V = vobjeto - e * (B-V) - (-0c)

my question is, before taking the magnitudes transformed to standard magnitudes, I report the instrumental magnitude or the magnitude and color corrected but standardize the extended format?.

Maxim DL AAVSO file
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I finally got a response from Diffraction limited with regard to what they report as instrumental magnitudes in the AAVSO report. They report the raw intrumrntal magnitudes of the comp and check with a constant offset of +25. They just don't tell you what they are doing anywhere in their manual, at least up through version 5.24.

It is interesting that when I compared the raw instrumental magnitudes I obtained using another program on the same images using the same measurement circle dimensions and annulus, I did not get a constant adder of 25. It was only approximately constant but varied by a few hundreths of a magnitude. Must be the difference in calculation methodologies. 

 

Brad Walter

MaximDL extended format
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Hi Brad,

As long as CMAG and KMAG have the same numeric offset (25 in the case of Maxim, 19 in the case of IRAF, etc.), it is correct to report those instrumental magnitudes in the extended format.  Constants make no difference in our use of those values.

Magnitude differences between software packages are common.  As long as the target and comparison star have the same difference between packages, the reported magnitude for the target will be the same.  These differences can be caused by how each package determines sky, or handles partial pixels in a circular aperture, etc.  There is no gold standard for this, and so the resultant values will differ at some level.  They will usually be consistent within one software package, and the researcher can determine the offsets when performing his/her analysis.

Arne

PEP extended format
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The question arises as to what values should be reported in Extended Format for those of us doing two-color PEP.   For single-color reduction, the WEBPEP application reports the "chart" V magnitude for the comparson star, not the instrumental value.

Tom

 

Maxim DL Extended format
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Yeah, I know that a constant offset doesn't matter for instrumental magnitudes, but I took a while for the diffraction guys to simply state what they were doing. Since I was not getting a constant difference between raw instrumental mag from another program and the Maxim DL instrumental mag (close but more scatter than I expected) I wanted them to confirm what they were doing. I don't use maxim. The program I use gives the sequence value for the comp and the standardized instrumental magnitude for the check in the AAVSO file output. Therefore the offset is not constant between images which is less useful. However, I can get the raw instrumental magnitude for all stars as well and will start using those for comp and check instead. The AAVSO file is just no longer generated automatically. It's not a big deal since I am not doing photometry on hundreds of data images each night. 

Brad Walter, WBY

Extinction correction
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Oliver,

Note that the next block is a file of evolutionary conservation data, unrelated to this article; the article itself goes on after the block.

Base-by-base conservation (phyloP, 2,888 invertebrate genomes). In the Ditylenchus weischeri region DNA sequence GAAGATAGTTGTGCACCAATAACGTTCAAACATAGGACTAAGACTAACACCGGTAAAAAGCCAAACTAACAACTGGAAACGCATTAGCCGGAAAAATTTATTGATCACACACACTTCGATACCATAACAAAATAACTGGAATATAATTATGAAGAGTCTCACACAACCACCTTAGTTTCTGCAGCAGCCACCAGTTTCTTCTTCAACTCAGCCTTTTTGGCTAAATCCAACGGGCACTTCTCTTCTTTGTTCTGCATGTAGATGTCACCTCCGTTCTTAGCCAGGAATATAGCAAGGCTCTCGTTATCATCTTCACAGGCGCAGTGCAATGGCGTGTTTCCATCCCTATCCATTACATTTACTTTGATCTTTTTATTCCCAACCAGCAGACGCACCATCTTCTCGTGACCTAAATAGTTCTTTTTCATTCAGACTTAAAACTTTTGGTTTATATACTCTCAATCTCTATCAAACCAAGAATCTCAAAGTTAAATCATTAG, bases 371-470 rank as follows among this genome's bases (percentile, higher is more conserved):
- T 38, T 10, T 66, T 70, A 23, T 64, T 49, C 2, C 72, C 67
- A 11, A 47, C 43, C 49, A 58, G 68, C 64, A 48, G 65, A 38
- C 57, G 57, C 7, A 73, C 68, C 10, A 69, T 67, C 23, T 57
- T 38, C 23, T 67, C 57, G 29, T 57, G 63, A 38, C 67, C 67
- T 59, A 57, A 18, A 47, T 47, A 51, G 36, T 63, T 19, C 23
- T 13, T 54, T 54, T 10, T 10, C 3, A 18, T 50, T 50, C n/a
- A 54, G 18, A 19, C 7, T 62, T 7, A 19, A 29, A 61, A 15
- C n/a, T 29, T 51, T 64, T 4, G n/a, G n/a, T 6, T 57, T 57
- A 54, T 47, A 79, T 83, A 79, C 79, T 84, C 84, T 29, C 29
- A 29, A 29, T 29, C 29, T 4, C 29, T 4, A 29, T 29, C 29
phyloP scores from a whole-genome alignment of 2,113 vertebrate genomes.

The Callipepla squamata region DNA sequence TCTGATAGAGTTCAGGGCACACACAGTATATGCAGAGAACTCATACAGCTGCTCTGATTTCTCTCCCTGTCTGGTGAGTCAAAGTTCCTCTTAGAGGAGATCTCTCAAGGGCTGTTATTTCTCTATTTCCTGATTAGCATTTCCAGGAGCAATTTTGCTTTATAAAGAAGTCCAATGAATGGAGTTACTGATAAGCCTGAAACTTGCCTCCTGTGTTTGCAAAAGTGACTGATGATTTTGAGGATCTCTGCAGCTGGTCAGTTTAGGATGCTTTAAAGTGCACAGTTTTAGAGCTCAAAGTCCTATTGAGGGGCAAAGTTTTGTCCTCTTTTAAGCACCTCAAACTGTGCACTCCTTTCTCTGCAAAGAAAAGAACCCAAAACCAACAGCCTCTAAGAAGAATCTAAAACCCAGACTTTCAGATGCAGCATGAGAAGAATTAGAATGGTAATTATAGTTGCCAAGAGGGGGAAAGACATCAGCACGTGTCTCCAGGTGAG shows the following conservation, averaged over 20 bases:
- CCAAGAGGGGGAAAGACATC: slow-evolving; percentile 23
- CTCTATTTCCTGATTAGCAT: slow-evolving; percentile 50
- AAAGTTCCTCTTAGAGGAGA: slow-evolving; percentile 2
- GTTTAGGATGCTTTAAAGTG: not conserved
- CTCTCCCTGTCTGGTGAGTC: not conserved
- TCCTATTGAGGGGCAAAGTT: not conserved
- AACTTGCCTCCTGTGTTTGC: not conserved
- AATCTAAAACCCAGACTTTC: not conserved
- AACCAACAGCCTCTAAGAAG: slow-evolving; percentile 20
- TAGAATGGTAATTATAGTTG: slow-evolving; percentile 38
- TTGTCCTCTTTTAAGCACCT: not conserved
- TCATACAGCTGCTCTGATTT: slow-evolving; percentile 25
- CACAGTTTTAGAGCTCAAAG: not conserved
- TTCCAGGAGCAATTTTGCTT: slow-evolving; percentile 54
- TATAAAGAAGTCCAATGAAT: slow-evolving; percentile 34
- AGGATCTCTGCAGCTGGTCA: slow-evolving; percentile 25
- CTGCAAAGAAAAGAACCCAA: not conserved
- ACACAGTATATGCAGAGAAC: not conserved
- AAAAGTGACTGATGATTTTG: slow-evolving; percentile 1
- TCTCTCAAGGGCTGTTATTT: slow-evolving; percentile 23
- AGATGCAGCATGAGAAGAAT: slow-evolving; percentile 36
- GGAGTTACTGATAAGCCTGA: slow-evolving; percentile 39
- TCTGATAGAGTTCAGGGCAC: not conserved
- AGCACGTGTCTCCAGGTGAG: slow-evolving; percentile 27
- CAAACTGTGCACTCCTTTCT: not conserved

If I understand correctly you are describing what you do to correct for atmoshperic extinction in the process of determining your transformation coefficients  Is that correct?

Brad Walter

magnitude instrument
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if it is correct, because the loss of function of magnitude in the air mass is a linear relationship. if it was in the case of the lost function of magnitude in the zenith distance would be a curve.

thanks for informing me. that are instrumental magnitudes without color correction. that I needed to know to write the export of data reduction software on the end of write. I hope you guys can prove here.

Extinction for Transformations
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The most general forms for extinction are 

v0 = v -k1v*X - k2v*(b-v)*X

(b-v)0 = (b-v) - k1bv* X- k2bv*(b-v)*X. Analogous expressions apply to any other color index.  
Please note that (b-v) is the instrumental color index not the standard color index. I think that is what you intend in your equations, but capital letters are often used to indicate standard magnitudes. 

k1 and k2 are the first and second order extinction coefficients. k2 is very small and is often not used except for extremely precise photometry or situations where there are large differences in the color of comps and target. k1 and k2 have different values for each filter and color index. 

X is the airmass. It is not shown in your equation. I assume it is rolled into "e" in your expressions but can't be sure. As long as you are above, say 30altitude airmass = secant(Z) = 1/cos(Z),  where Z is the zenith angle = 1 - altitude.  Below that you should use one of the polynomial expressions for airmass but you shouldn't be trying to do high precision photometry that low anyway. 

The zero subscript indicates an instrumental magnitude above the atmosphere. 

In generating transformation coefficients using star clusters such as M67 or NGC 7790, all the stars are so close to each other that X is essentially the same for all,particularly, if you image the cluster near the meridianso that X is close to 1.0. Therefore, in differential photometry the k1X terms of the comp and the other star your are measuring add to zero. In calculating the transformation coefficients using raw instrumental magnitudes it just moves the complete curve up or down. it does not affect the slope. So you can forget about this term at reasonably high altitudes.